Katherine Elizabeth Swanson
Doctor of Philosophy 2005
Graduate Department of Geography, University of Toronto
In the mid-1990s, rural indigenous women and children from an isolated Andean community began migrating to beg on the streets of Ecuador's largest cities. Although initially a survival strategy, their involvement in begging has since evolved to intersect with conspicuous consumption, status, educational fulfilment and the drive to be included in consumer culture. For this community, begging has become a way to actively contest poverty and to engage with the processes of modernization. Ironically, begging has become a way to get ahead.
This dissertation aims to unravel myths surrounding the lives of young indigenous beggars. It is organized around four main themes: indigenous childhoods, migrant youth identities, the symbolic place of the beggar, and urban exclusion. To begin, this dissertation reveals how the "modern" construction of childhood is reconfiguring notions of gender, sexuality, work, play, and learning within this small Andean community. It then explores how indigenous youth's gendered, racialized and ethnic identities shift between the rural and urban spheres as they become informed by Western norms and consumer culture. It suggests that indigenous girls, in particular, are challenging what it means to be an indigenous woman in the Andes. It then examines how indigenous beggars are both represented and imagined within capitalist society. It reveals how begging governance relies on the dual discourses of "child saving" and "bad motherhood" to justify indigenous women and children's removal from the streets. It further demonstrates how their exclusion intersects with urban restructuring and the push for global tourism. In doing so, it provides an example of how revanchism takes shape in the South. It suggests that Ecuador's particular twist on revanchism may be through its more transparent engagement with the project of blanqueamiento or "whitening."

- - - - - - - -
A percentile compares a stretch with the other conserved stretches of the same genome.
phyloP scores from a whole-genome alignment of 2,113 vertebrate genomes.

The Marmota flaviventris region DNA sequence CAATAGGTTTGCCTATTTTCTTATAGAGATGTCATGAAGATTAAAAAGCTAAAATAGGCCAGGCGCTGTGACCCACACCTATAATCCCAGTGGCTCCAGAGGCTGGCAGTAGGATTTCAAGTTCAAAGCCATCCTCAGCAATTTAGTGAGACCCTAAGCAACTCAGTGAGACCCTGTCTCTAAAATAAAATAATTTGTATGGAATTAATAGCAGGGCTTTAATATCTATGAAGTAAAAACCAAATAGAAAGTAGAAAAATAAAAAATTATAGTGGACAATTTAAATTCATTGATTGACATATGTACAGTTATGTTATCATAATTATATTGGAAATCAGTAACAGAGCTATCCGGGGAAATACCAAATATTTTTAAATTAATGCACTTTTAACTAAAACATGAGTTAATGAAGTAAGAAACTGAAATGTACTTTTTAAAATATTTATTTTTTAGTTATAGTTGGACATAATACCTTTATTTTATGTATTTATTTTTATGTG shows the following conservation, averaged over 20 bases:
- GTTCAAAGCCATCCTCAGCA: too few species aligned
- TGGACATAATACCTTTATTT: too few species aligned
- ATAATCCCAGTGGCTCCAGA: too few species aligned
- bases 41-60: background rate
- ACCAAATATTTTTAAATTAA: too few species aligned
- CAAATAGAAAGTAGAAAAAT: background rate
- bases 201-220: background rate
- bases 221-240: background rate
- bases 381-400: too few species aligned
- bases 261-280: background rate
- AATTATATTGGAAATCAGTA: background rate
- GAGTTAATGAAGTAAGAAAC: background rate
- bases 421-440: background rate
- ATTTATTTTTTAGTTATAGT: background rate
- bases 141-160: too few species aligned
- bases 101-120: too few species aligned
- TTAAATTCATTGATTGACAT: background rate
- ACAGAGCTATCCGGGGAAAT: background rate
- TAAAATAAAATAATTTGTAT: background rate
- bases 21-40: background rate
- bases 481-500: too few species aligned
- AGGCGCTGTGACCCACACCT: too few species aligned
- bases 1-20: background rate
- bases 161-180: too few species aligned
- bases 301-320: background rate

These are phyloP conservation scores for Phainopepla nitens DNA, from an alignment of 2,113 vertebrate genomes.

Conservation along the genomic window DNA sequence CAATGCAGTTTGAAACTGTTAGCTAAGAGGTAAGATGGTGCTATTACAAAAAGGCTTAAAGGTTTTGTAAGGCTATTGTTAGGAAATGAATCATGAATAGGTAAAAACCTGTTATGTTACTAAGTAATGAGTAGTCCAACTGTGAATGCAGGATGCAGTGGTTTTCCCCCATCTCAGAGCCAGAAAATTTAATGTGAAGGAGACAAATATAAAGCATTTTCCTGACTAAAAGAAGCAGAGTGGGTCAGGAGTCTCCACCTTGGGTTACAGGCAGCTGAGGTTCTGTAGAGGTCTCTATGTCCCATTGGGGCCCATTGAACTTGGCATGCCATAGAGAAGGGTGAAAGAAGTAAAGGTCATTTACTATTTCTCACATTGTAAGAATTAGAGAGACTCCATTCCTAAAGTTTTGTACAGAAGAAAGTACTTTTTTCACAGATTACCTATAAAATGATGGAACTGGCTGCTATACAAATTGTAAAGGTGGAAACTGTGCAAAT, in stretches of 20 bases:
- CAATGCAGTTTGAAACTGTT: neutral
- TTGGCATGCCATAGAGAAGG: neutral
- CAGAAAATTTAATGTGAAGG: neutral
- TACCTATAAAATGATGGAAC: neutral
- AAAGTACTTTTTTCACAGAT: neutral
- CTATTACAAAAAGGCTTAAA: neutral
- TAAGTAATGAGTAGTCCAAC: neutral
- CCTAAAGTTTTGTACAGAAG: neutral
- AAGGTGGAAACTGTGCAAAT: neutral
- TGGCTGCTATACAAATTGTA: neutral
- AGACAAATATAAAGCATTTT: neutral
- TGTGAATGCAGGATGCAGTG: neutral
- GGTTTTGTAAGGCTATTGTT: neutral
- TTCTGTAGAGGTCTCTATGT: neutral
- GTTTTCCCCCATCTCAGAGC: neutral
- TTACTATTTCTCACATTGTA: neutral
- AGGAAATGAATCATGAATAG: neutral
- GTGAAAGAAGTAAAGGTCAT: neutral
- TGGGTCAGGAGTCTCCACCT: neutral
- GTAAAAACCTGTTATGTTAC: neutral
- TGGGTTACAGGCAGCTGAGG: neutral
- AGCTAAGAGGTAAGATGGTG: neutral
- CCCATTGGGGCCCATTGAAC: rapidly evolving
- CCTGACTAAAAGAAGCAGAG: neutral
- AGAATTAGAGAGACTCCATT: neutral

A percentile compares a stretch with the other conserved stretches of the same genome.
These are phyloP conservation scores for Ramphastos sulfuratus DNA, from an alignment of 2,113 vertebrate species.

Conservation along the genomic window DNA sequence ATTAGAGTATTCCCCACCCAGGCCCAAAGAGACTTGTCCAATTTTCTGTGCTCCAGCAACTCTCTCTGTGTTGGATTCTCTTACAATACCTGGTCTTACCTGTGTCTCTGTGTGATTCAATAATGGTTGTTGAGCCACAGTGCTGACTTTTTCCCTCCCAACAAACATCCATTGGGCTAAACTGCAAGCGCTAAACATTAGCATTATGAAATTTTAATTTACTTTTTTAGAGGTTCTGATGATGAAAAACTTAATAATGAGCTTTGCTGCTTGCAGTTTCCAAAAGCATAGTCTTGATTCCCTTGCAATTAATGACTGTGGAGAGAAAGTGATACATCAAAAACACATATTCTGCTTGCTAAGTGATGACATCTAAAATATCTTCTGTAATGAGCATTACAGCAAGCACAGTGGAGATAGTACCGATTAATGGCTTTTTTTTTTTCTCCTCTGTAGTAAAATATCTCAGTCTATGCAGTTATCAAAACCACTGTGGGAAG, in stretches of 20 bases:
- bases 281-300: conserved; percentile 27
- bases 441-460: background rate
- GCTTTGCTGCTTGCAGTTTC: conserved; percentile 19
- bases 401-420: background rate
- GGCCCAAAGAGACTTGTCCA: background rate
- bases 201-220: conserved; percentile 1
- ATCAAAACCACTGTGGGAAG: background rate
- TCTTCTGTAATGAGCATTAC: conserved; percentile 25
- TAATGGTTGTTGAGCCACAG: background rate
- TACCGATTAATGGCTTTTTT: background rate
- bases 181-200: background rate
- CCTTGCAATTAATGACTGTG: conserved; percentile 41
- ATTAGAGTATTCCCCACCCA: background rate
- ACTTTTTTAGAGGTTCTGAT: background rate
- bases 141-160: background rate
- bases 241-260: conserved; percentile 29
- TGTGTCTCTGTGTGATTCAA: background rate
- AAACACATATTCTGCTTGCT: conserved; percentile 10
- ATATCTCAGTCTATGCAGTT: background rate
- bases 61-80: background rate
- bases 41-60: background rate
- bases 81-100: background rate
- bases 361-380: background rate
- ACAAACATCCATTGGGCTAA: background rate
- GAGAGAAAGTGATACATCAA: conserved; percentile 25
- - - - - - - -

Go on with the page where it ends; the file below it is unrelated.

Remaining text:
This research brings attention to the differentiated ways in which modernization and globalization take shape in a marginalized region of the periphery. It further demonstrates how children become central sites of struggle in debates over the 'proper' use of public space. Finally, this research is a call to planners, policy makers, and social workers to consider the complex and varied factors that push marginalized people into begging.
Download thesis (PDF, 7MB)
Download thesis (Spanish) (PDF, 7MB)